(Courtesy Photo)
Take a chance on ANIMAL/object.

The local band's music is all about chance. According to ANIMAL/object multi-instrumentalist David Mead, they're very much inspired by John Cage, the composer and music theorist who pioneered writing music by chance. His method used the Chinese book “I Ching,” which includes a system of symbols that identify order in chance events.

ANIMAL/object doesn't mimic Cage or his techniques, but the band puts a lot of importance on taking chances and staying out of the comfort zone. The live performances are completely improvised, with only a small pre-show discussion about where to begin.

“I think that the Western idea of music as 12 notes and certain intervals only, and taking the element of chance out of music, takes the quote-unquote magic out of it,” Mead said. “That's how we founded the band, is talking about and exploring chance in music. Everytime we put something else out, it ends up sounding like something different.”

That means a record could turn out like jazz, traditional Chinese music, or “just pure noise,” Mead said. Cage's influence has more to do with an embraced philosophy than trying to make something that sounds similar (however you'd do that).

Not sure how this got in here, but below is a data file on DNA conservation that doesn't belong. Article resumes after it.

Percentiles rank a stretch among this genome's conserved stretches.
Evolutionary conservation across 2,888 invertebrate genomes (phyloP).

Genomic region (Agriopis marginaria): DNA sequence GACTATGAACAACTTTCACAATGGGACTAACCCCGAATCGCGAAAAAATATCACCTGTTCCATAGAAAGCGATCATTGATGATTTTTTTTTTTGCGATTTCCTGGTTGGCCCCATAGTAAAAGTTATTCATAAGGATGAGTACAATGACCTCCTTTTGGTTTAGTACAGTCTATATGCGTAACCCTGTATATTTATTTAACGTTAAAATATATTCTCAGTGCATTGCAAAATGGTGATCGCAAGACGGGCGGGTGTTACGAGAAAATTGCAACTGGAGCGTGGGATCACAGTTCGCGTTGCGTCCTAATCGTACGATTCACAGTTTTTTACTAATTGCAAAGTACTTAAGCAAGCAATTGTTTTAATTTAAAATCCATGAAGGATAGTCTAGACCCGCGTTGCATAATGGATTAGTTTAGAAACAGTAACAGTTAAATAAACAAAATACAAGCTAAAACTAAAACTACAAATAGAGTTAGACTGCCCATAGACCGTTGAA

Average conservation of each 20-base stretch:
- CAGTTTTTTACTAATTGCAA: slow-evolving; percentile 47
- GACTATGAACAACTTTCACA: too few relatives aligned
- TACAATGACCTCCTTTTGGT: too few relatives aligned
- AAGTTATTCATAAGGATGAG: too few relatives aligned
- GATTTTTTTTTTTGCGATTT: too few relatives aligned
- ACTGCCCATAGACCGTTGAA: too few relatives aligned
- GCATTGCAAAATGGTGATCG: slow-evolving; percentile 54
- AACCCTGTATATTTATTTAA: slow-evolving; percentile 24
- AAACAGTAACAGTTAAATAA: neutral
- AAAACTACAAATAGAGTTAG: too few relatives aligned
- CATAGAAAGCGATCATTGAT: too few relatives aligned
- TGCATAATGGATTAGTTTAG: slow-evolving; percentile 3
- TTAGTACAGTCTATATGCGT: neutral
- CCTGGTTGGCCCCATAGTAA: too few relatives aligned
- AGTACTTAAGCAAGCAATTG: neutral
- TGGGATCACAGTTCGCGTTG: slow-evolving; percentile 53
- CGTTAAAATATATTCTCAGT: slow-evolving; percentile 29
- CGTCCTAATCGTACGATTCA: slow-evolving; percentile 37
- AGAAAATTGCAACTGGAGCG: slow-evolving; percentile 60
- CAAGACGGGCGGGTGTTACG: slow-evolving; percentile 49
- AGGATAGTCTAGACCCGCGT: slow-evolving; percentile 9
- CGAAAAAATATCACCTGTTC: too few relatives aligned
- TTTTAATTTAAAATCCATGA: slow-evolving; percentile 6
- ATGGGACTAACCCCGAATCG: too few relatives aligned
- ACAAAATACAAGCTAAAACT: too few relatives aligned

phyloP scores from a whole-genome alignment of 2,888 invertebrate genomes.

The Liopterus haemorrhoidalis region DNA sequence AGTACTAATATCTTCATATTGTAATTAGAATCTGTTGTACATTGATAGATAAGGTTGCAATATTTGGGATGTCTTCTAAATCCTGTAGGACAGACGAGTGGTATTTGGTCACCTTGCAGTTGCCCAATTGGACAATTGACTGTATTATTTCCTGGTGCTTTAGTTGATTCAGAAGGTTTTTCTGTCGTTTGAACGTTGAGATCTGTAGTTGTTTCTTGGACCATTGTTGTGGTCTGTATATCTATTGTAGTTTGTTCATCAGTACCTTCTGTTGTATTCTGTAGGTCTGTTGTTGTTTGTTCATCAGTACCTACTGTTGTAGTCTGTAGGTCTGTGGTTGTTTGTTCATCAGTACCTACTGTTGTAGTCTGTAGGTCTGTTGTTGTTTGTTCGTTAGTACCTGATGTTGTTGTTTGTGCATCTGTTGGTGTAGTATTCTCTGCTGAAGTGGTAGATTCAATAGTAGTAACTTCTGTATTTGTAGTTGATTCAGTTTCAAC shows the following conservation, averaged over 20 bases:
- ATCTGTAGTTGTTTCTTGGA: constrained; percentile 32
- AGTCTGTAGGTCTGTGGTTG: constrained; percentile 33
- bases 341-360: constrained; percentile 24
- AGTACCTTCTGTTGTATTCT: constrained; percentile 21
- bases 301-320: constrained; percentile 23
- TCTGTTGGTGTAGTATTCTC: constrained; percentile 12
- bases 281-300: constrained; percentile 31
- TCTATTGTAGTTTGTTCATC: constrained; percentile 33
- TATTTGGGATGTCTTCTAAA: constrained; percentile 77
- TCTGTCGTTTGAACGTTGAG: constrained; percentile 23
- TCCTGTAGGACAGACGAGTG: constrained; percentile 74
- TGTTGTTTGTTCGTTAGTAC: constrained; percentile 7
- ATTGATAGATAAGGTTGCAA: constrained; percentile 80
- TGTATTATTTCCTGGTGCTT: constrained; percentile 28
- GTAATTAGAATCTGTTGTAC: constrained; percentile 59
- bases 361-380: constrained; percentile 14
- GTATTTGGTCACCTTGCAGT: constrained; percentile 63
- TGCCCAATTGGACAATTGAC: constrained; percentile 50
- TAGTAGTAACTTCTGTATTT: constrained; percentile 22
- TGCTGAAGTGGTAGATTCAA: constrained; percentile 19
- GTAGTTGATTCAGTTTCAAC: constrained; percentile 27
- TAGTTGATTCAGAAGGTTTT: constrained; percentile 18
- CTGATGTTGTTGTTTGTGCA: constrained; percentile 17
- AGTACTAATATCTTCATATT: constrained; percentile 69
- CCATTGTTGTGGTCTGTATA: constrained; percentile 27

“John Cage is more than just a musical influence in the way I think about music.


I'm into his simple ideas about living,” Mead said. “I think that Cage has the same understanding of music, and that's what allowed him to let go. What angers a lot of the establishment is being told to let go of something they've worked so hard to master. But mastery comes with a lot of folly, I think. As a master, you've shown an aptitude to learn, but once you've mastered something, you stop learning.”

The band members make many of their own instruments, and that helps keep things interesting. They also set very few parameters for a performance. Mead said they'll often start by agreeing on a mood and going from there. Once they get into a set, it can go anywhere. Their main rule is that you should never be playing so loud that you can't hear anyone else.

“We always talk about stuff, and that's one way to keep everything flowing. When we don't talk about things, you don't realize when you're becoming stagnant,” Mead said.

"We want to always be able to get back to that edge where you're always uncomfortable, no matter how much time you've spent with it.”

A pre-show discussion, however minimal, keeps it all together. As with most improvisational bands, they want to be clear that it's not just a round of musicians making a lot of random noise. It will sound strange and experimental, but it's still music.

“To me it's silly to push the envelope without really the full understanding that that's what it is you want to do,” Mead said. “Music allows everything to be brought to a level of playfulness or experimentalism.”

Get in on the game at Absolute Vinyl, Jan. 25 at 8 p.m.